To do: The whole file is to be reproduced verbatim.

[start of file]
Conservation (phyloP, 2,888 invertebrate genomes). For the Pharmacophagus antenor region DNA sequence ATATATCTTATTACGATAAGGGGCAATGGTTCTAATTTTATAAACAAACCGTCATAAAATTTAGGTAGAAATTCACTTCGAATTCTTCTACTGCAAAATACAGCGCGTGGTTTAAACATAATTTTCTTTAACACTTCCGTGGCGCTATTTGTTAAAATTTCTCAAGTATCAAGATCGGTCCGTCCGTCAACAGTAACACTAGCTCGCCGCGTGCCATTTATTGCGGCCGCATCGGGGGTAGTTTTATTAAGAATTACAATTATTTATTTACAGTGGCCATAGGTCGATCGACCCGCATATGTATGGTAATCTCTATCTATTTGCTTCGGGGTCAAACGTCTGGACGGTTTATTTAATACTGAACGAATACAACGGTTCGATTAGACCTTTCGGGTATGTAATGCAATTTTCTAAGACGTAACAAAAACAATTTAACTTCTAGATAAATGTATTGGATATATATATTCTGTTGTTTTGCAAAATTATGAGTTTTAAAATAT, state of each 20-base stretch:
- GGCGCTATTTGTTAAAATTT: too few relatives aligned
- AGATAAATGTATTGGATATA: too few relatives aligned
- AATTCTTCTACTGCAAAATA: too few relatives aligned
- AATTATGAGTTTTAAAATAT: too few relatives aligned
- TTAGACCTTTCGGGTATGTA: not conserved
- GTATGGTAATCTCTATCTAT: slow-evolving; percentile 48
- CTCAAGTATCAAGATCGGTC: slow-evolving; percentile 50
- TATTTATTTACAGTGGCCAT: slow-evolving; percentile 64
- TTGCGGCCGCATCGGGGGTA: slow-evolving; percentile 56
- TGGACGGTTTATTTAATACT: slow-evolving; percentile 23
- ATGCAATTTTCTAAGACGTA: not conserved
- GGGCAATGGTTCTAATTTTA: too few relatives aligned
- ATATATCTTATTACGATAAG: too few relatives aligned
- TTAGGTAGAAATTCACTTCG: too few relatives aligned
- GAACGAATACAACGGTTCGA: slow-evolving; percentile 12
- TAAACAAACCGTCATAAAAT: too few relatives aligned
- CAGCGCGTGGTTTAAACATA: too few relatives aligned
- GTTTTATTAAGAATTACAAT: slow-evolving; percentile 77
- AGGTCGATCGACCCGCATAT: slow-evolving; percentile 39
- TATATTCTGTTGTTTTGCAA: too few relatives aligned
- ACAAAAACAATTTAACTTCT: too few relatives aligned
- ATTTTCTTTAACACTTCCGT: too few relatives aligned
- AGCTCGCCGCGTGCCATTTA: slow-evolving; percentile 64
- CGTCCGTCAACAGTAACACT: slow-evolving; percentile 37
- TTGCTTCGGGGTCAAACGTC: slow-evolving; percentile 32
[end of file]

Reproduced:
Conservation (phyloP, 2,888 invertebrate genomes). For the Pharmacophagus antenor region DNA sequence ATATATCTTATTACGATAAGGGGCAATGGTTCTAATTTTATAAACAAACCGTCATAAAATTTAGGTAGAAATTCACTTCGAATTCTTCTACTGCAAAATACAGCGCGTGGTTTAAACATAATTTTCTTTAACACTTCCGTGGCGCTATTTGTTAAAATTTCTCAAGTATCAAGATCGGTCCGTCCGTCAACAGTAACACTAGCTCGCCGCGTGCCATTTATTGCGGCCGCATCGGGGGTAGTTTTATTAAGAATTACAATTATTTATTTACAGTGGCCATAGGTCGATCGACCCGCATATGTATGGTAATCTCTATCTATTTGCTTCGGGGTCAAACGTCTGGACGGTTTATTTAATACTGAACGAATACAACGGTTCGATTAGACCTTTCGGGTATGTAATGCAATTTTCTAAGACGTAACAAAAACAATTTAACTTCTAGATAAATGTATTGGATATATATATTCTGTTGTTTTGCAAAATTATGAGTTTTAAAATAT, state of each 20-base stretch:
- GGCGCTATTTGTTAAAATTT: too few relatives aligned
- AGATAAATGTATTGGATATA: too few relatives aligned
- AATTCTTCTACTGCAAAATA: too few relatives aligned
- AATTATGAGTTTTAAAATAT: too few relatives aligned
- TTAGACCTTTCGGGTATGTA: not conserved
- GTATGGTAATCTCTATCTAT: slow-evolving; percentile 48
- CTCAAGTATCAAGATCGGTC: slow-evolving; percentile 50
- TATTTATTTACAGTGGCCAT: slow-evolving; percentile 64
- TTGCGGCCGCATCGGGGGTA: slow-evolving; percentile 56
- TGGACGGTTTATTTAATACT: slow-evolving; percentile 23
- ATGCAATTTTCTAAGACGTA: not conserved
- GGGCAATGGTTCTAATTTTA: too few relatives aligned
- ATATATCTTATTACGATAAG: too few relatives aligned
- TTAGGTAGAAATTCACTTCG: too few relatives aligned
- GAACGAATACAACGGTTCGA: slow-evolving; percentile 12
- TAAACAAACCGTCATAAAAT: too few relatives aligned
- CAGCGCGTGGTTTAAACATA: too few relatives aligned
- GTTTTATTAAGAATTACAAT: slow-evolving; percentile 77
- AGGTCGATCGACCCGCATAT: slow-evolving; percentile 39
- TATATTCTGTTGTTTTGCAA: too few relatives aligned
- ACAAAAACAATTTAACTTCT: too few relatives aligned
- ATTTTCTTTAACACTTCCGT: too few relatives aligned
- AGCTCGCCGCGTGCCATTTA: slow-evolving; percentile 64
- CGTCCGTCAACAGTAACACT: slow-evolving; percentile 37
- TTGCTTCGGGGTCAAACGTC: slow-evolving; percentile 32